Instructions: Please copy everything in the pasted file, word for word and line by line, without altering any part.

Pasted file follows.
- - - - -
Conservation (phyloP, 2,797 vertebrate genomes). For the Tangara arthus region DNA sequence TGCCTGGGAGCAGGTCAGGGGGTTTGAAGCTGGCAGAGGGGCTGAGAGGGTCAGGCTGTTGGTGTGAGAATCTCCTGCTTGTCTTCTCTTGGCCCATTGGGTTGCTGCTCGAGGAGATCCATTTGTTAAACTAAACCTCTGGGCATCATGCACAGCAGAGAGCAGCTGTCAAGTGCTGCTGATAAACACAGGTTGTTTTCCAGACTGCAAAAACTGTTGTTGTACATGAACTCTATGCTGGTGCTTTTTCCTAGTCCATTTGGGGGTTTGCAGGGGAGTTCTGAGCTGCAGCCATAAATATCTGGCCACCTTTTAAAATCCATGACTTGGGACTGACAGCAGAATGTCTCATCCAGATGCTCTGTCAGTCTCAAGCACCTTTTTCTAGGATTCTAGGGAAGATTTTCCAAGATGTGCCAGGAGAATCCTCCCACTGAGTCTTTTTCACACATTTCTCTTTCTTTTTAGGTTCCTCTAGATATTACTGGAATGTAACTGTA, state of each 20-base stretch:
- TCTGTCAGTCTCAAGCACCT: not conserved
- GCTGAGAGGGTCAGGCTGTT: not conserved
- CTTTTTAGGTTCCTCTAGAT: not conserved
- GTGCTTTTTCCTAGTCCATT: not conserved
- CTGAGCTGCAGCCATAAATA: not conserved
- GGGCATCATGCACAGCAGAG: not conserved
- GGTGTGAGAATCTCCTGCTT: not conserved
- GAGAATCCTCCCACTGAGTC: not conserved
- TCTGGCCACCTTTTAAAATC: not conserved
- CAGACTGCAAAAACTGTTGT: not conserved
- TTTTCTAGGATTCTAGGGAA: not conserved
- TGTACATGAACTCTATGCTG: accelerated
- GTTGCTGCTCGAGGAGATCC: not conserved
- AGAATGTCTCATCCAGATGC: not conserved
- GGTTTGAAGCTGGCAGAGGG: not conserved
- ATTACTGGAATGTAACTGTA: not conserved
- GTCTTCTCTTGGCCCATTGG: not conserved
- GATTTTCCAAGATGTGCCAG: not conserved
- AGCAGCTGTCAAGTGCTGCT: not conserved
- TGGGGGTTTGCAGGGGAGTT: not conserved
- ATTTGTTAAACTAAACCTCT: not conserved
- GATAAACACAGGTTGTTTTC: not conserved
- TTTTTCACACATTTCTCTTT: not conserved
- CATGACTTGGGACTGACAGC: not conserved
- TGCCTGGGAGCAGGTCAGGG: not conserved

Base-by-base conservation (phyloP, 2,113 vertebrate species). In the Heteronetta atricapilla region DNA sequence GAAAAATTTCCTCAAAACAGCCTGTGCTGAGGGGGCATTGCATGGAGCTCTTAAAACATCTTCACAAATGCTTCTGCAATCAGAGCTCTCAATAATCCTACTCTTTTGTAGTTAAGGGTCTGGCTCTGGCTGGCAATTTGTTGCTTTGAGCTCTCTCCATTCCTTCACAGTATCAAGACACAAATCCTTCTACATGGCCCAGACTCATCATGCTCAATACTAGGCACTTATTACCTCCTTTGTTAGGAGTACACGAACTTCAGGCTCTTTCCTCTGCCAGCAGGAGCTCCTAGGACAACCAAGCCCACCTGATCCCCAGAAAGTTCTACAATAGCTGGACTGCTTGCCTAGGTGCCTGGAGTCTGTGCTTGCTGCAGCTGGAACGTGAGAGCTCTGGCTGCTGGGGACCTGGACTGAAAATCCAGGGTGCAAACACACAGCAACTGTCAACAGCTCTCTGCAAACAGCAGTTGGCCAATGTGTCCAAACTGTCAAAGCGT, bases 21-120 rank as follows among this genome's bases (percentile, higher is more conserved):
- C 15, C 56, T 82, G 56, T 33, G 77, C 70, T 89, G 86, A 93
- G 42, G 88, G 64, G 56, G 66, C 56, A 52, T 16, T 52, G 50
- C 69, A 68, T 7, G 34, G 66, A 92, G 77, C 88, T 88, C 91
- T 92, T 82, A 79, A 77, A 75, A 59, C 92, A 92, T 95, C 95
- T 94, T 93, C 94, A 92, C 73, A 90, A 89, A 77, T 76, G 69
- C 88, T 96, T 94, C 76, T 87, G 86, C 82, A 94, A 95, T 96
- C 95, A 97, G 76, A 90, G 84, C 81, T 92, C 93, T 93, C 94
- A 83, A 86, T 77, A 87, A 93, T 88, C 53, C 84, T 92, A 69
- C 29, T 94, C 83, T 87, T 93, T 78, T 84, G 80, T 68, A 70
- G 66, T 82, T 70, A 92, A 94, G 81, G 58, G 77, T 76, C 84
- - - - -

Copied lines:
Conservation (phyloP, 2,797 vertebrate genomes). For the Tangara arthus region DNA sequence TGCCTGGGAGCAGGTCAGGGGGTTTGAAGCTGGCAGAGGGGCTGAGAGGGTCAGGCTGTTGGTGTGAGAATCTCCTGCTTGTCTTCTCTTGGCCCATTGGGTTGCTGCTCGAGGAGATCCATTTGTTAAACTAAACCTCTGGGCATCATGCACAGCAGAGAGCAGCTGTCAAGTGCTGCTGATAAACACAGGTTGTTTTCCAGACTGCAAAAACTGTTGTTGTACATGAACTCTATGCTGGTGCTTTTTCCTAGTCCATTTGGGGGTTTGCAGGGGAGTTCTGAGCTGCAGCCATAAATATCTGGCCACCTTTTAAAATCCATGACTTGGGACTGACAGCAGAATGTCTCATCCAGATGCTCTGTCAGTCTCAAGCACCTTTTTCTAGGATTCTAGGGAAGATTTTCCAAGATGTGCCAGGAGAATCCTCCCACTGAGTCTTTTTCACACATTTCTCTTTCTTTTTAGGTTCCTCTAGATATTACTGGAATGTAACTGTA, state of each 20-base stretch:
- TCTGTCAGTCTCAAGCACCT: not conserved
- GCTGAGAGGGTCAGGCTGTT: not conserved
- CTTTTTAGGTTCCTCTAGAT: not conserved
- GTGCTTTTTCCTAGTCCATT: not conserved
- CTGAGCTGCAGCCATAAATA: not conserved
- GGGCATCATGCACAGCAGAG: not conserved
- GGTGTGAGAATCTCCTGCTT: not conserved
- GAGAATCCTCCCACTGAGTC: not conserved
- TCTGGCCACCTTTTAAAATC: not conserved
- CAGACTGCAAAAACTGTTGT: not conserved
- TTTTCTAGGATTCTAGGGAA: not conserved
- TGTACATGAACTCTATGCTG: accelerated
- GTTGCTGCTCGAGGAGATCC: not conserved
- AGAATGTCTCATCCAGATGC: not conserved
- GGTTTGAAGCTGGCAGAGGG: not conserved
- ATTACTGGAATGTAACTGTA: not conserved
- GTCTTCTCTTGGCCCATTGG: not conserved
- GATTTTCCAAGATGTGCCAG: not conserved
- AGCAGCTGTCAAGTGCTGCT: not conserved
- TGGGGGTTTGCAGGGGAGTT: not conserved
- ATTTGTTAAACTAAACCTCT: not conserved
- GATAAACACAGGTTGTTTTC: not conserved
- TTTTTCACACATTTCTCTTT: not conserved
- CATGACTTGGGACTGACAGC: not conserved
- TGCCTGGGAGCAGGTCAGGG: not conserved

Base-by-base conservation (phyloP, 2,113 vertebrate species). In the Heteronetta atricapilla region DNA sequence GAAAAATTTCCTCAAAACAGCCTGTGCTGAGGGGGCATTGCATGGAGCTCTTAAAACATCTTCACAAATGCTTCTGCAATCAGAGCTCTCAATAATCCTACTCTTTTGTAGTTAAGGGTCTGGCTCTGGCTGGCAATTTGTTGCTTTGAGCTCTCTCCATTCCTTCACAGTATCAAGACACAAATCCTTCTACATGGCCCAGACTCATCATGCTCAATACTAGGCACTTATTACCTCCTTTGTTAGGAGTACACGAACTTCAGGCTCTTTCCTCTGCCAGCAGGAGCTCCTAGGACAACCAAGCCCACCTGATCCCCAGAAAGTTCTACAATAGCTGGACTGCTTGCCTAGGTGCCTGGAGTCTGTGCTTGCTGCAGCTGGAACGTGAGAGCTCTGGCTGCTGGGGACCTGGACTGAAAATCCAGGGTGCAAACACACAGCAACTGTCAACAGCTCTCTGCAAACAGCAGTTGGCCAATGTGTCCAAACTGTCAAAGCGT, bases 21-120 rank as follows among this genome's bases (percentile, higher is more conserved):
- C 15, C 56, T 82, G 56, T 33, G 77, C 70, T 89, G 86, A 93
- G 42, G 88, G 64, G 56, G 66, C 56, A 52, T 16, T 52, G 50
- C 69, A 68, T 7, G 34, G 66, A 92, G 77, C 88, T 88, C 91
- T 92, T 82, A 79, A 77, A 75, A 59, C 92, A 92, T 95, C 95
- T 94, T 93, C 94, A 92, C 73, A 90, A 89, A 77, T 76, G 69
- C 88, T 96, T 94, C 76, T 87, G 86, C 82, A 94, A 95, T 96
- C 95, A 97, G 76, A 90, G 84, C 81, T 92, C 93, T 93, C 94
- A 83, A 86, T 77, A 87, A 93, T 88, C 53, C 84, T 92, A 69
- C 29, T 94, C 83, T 87, T 93, T 78, T 84, G 80, T 68, A 70
- G 66, T 82, T 70, A 92, A 94, G 81, G 58, G 77, T 76, C 84